How To Properly Navigate Your Gym Workout

By Patrick Mullin

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Many will argue this point, but I am a true believer that there's a right way and a wrong way to go about a workout in the gym.

For instance, it is not logical to do a dozen sets of dumbbell bicep curls before a back workout. Why? Because your back exercises would not be as efficient because your bicep muscles would be torched and virtually ineffective.

Secondly, it's not logical to walk in from freezing temperatures outside and start squatting 300lbs without a warm-up. Why? Because you are greatly enhancing your risk of injury.

Lastly, it is not logical to start lifting heavy weights after a day sitting at the office for 8 hours. Why? Because it's highly likely the body is stiff and lacking flexibility, which means another enhanced risk of injury.

There are a million examples as to why you should go about your workouts in the proper order and in reality it is up to you as to what you choose to do. However, if you are someone that likes to do things the right way like I do, then read on and I'll give you my recommendations as to how you should be structuring your workouts.

Your Gym Workout Will Look Something Like This

Dynamic Warm-Up, Skills, Strength, Core, Cardio, Static Stretch

1.) Dynamic Warm-Up - I prefer a dynamic warm-up of the muscles, joints, and tendons versus a static stretch because static stretching stretches the joint capsules and tendons, which research shows actually decreases strength and performance. On the flip side, a dynamic warm-up primes the body for exercise by prepping the muscles' short-term flexibility and conditioning the muscles for activity. Examples of dynamic warm-up exercises include: Jumping Jacks, Bodyweight Squats, Alternating Lunges, and Side Lunges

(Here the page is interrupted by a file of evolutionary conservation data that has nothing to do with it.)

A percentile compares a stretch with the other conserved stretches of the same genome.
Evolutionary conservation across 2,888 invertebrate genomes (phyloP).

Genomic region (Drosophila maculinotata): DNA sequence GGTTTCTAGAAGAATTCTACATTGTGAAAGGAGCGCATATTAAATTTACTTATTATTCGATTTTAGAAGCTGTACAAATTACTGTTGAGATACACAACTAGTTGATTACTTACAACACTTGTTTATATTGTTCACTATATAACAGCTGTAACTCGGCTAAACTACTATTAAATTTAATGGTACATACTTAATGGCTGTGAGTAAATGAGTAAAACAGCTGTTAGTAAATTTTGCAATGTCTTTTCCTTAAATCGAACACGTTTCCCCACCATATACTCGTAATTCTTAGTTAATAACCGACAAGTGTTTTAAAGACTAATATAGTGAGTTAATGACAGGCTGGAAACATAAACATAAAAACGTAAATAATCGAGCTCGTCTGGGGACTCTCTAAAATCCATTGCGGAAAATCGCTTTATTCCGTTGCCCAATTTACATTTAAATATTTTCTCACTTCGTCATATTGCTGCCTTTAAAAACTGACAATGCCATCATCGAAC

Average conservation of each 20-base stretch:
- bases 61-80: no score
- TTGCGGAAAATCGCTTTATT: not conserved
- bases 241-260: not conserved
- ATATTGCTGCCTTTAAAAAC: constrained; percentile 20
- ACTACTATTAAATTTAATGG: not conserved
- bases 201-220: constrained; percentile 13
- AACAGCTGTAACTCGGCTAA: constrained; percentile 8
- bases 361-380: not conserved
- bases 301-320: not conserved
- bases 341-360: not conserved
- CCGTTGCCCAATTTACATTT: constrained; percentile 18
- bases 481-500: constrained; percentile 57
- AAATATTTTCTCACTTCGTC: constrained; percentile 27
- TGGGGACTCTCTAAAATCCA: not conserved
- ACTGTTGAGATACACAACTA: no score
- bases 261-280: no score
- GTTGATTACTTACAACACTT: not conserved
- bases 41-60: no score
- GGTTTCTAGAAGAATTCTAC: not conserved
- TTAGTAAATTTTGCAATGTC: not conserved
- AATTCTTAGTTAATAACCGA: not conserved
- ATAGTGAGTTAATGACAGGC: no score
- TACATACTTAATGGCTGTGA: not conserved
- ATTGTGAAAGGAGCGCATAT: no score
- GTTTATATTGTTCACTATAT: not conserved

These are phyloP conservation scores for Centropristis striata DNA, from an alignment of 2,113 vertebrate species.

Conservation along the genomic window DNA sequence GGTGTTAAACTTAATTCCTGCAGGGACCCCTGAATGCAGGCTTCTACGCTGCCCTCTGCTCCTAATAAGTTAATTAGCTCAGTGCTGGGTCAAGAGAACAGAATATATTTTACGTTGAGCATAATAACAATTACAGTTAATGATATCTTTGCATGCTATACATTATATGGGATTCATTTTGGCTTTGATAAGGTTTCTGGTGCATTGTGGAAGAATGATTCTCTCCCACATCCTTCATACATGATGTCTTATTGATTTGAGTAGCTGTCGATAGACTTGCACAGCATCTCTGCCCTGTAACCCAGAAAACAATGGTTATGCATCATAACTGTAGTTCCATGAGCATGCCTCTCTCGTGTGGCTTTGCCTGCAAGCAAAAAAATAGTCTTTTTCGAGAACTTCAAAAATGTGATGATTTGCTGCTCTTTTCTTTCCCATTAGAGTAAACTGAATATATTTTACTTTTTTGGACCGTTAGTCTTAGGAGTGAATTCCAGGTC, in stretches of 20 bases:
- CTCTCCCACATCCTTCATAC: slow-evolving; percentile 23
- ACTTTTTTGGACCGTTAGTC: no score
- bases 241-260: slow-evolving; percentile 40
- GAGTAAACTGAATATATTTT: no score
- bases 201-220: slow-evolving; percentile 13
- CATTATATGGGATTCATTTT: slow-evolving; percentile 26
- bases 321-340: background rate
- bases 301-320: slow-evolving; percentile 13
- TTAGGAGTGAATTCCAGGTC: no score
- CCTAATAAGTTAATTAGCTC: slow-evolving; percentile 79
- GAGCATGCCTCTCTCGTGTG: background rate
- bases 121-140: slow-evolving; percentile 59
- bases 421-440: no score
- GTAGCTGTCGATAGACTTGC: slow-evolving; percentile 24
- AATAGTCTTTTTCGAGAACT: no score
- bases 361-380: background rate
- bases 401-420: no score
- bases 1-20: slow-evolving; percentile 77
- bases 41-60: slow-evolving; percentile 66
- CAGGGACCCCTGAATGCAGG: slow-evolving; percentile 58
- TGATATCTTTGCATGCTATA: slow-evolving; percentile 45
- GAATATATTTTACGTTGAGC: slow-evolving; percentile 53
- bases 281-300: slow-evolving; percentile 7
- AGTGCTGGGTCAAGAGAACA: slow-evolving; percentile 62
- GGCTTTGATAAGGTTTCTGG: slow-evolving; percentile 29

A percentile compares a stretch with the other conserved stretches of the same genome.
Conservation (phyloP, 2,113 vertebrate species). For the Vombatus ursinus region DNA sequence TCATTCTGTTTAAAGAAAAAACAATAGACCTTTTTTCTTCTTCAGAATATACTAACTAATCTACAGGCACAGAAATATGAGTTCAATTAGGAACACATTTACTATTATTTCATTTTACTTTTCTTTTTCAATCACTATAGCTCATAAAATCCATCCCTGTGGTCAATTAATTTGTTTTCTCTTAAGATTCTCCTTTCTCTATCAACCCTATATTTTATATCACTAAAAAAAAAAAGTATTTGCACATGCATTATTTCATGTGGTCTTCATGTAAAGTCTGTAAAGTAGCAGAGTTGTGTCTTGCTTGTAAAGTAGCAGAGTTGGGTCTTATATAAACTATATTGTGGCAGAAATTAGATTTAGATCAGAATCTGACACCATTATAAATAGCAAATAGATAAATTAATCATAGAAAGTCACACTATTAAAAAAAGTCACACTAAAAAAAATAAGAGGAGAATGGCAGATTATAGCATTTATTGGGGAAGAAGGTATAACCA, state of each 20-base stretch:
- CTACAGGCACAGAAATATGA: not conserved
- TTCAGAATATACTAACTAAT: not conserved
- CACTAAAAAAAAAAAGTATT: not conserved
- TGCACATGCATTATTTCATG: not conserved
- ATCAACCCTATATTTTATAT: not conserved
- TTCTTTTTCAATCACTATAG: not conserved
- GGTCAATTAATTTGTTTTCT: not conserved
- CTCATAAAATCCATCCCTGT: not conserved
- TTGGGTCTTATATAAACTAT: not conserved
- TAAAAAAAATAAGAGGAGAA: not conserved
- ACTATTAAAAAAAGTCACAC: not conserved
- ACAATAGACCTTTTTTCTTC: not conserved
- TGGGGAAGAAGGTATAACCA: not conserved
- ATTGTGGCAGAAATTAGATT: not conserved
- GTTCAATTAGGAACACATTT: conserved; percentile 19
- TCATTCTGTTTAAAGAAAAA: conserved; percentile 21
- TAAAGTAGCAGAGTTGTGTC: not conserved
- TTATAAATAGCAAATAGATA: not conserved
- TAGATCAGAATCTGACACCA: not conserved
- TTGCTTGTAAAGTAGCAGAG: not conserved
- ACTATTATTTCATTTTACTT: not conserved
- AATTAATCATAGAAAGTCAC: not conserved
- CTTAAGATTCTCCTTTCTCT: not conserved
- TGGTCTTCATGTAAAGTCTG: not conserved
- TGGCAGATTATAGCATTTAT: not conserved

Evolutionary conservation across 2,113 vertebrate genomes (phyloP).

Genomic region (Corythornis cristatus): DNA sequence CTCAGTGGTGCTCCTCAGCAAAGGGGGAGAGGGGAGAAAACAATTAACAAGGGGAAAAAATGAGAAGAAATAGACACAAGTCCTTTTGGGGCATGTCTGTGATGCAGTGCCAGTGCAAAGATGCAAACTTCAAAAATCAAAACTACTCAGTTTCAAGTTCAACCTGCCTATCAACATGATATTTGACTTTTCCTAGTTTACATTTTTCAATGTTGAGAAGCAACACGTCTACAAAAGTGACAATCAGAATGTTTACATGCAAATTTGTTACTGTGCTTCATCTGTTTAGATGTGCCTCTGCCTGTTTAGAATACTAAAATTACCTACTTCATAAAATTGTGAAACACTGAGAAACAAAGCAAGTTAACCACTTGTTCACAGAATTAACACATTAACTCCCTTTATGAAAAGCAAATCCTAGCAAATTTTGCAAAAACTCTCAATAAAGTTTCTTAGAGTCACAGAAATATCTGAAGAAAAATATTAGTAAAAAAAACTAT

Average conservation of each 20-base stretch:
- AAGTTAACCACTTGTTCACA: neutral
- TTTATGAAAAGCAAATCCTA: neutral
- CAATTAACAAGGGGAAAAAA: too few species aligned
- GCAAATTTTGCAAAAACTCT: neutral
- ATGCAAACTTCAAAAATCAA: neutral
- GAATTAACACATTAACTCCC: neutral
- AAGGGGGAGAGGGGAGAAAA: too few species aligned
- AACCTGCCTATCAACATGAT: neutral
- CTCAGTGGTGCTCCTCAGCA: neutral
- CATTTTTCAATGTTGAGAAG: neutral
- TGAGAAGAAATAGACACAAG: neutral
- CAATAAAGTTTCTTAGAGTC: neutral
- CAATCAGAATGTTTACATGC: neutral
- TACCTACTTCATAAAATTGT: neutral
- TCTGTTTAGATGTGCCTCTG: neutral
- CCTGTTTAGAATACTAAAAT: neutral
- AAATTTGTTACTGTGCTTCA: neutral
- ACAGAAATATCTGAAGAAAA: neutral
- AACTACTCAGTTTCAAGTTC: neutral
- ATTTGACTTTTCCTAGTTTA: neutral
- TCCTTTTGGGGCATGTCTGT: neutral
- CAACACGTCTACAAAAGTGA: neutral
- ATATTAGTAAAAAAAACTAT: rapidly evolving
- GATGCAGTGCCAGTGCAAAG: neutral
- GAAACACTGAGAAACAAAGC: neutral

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Tabata Training? Is It Better Than Aerobics?

By John Rivers


You've done a more or less regular aerobics exercise routine since high school. You feel good about yourself, and you know you're doing the right thing by your body every time you get yourself out of bed an hour early to go do it.

It isn't fun, exactly, and it isn't short, but, life isn't all fun and games. You're more or less fit, and though you'd like to be a little more athletic, maybe, you're glad you're not less.

Now everyone's talking about this thing called Tabata. No one did that when you were in college, or high school, either. Is it the newest fad among people who must always be doing something different?

It certainly sounds faddish-who ever heard about an honest exercise regime that took only 4 minutes! Are those people really getting any health benefit from it?

Watching some of them, you begin to doubt it. They do their 4 minutes of exercise, but it doesn't seem to make much difference to their sedentary lifestyle, and their non-athletic bodies remain just the same: no new muscles poking out anywhere.

It's a way for exercise instructors to get paid more; 4 minutes for a class, instead of the traditional forty minutes to an hour. Everyone's getting lazy these days.

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